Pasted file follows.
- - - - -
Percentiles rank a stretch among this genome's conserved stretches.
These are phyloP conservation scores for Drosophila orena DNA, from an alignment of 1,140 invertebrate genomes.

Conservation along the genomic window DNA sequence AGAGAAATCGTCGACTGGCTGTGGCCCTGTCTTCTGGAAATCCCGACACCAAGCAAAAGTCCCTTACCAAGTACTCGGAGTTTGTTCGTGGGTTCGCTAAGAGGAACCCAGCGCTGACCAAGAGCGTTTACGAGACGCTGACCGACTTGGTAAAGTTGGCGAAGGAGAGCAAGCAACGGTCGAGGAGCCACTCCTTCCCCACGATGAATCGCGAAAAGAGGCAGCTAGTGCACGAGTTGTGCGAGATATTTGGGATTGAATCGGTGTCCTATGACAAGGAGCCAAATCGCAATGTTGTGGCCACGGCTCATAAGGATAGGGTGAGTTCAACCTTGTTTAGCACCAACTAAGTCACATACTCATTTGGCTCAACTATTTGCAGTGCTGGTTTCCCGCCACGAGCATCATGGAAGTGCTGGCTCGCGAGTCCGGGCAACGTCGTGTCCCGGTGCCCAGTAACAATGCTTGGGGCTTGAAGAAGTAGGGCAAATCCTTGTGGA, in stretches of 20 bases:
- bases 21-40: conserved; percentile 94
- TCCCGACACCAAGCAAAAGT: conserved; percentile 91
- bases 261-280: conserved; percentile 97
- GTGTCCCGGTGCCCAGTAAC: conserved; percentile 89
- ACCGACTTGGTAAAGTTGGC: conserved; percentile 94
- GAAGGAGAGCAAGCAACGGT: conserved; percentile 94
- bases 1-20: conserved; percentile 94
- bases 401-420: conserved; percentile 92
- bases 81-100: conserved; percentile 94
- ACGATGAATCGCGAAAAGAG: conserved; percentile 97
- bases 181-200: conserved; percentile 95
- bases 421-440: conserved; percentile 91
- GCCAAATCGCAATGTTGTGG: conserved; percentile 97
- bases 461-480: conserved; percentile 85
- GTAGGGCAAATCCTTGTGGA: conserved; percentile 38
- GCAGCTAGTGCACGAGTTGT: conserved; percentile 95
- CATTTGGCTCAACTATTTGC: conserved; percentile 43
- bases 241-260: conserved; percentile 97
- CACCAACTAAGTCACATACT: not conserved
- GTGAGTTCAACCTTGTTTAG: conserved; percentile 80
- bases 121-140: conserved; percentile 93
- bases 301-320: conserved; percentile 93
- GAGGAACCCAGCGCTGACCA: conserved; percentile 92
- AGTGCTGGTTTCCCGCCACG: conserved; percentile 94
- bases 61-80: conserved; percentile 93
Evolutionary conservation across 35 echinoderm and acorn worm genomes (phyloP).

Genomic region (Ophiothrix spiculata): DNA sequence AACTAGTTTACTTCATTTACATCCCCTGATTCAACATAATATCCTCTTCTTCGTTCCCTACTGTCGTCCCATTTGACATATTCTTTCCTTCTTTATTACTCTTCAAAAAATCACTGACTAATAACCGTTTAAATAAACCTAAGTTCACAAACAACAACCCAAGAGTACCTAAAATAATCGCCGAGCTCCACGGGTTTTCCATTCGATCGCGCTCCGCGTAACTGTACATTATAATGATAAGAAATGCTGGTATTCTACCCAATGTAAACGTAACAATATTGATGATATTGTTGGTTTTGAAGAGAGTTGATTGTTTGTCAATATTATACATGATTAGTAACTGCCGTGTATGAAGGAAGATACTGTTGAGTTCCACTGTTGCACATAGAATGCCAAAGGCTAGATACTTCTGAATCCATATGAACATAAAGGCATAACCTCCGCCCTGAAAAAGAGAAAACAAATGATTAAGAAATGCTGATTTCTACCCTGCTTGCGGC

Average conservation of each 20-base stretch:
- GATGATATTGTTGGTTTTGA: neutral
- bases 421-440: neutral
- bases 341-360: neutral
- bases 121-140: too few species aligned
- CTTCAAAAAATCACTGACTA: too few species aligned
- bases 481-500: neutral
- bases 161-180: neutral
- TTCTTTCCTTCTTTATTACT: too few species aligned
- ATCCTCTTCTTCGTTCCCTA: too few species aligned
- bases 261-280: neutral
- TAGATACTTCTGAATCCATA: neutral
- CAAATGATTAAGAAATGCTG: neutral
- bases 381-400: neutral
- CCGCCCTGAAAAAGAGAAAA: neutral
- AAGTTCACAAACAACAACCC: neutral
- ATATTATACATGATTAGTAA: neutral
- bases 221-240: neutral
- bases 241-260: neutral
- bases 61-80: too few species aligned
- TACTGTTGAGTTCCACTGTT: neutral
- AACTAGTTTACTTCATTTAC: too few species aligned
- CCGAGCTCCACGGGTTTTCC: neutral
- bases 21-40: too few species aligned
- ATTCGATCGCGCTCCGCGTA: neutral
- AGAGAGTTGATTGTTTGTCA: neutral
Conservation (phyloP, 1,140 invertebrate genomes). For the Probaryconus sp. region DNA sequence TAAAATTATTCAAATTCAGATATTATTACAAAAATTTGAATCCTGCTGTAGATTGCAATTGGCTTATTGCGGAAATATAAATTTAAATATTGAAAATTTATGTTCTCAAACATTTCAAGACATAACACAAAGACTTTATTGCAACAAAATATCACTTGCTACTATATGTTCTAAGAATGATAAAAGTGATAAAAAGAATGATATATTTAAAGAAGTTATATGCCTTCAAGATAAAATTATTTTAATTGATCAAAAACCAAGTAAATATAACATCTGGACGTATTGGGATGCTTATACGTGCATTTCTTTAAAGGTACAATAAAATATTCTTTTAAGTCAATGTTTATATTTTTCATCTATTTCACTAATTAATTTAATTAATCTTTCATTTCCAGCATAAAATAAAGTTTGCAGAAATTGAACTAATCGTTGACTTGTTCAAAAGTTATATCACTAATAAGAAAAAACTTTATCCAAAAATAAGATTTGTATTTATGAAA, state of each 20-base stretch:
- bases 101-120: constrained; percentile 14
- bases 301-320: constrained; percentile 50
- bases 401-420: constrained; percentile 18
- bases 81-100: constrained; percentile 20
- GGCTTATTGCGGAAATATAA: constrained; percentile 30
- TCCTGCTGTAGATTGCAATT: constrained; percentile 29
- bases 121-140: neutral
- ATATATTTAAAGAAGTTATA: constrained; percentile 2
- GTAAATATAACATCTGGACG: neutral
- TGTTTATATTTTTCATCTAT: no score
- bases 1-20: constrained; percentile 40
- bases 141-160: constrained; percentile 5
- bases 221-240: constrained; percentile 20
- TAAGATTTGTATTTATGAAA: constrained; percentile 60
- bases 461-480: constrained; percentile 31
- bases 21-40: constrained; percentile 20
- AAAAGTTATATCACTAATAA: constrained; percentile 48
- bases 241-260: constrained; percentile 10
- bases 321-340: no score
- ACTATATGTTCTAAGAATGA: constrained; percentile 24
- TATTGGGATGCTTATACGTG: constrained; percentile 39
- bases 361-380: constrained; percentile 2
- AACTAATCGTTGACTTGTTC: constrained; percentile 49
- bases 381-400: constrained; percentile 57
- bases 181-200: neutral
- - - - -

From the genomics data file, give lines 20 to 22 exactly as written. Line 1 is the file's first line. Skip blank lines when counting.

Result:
- CATTTGGCTCAACTATTTGC: conserved; percentile 43
- bases 241-260: conserved; percentile 97
- CACCAACTAAGTCACATACT: not conserved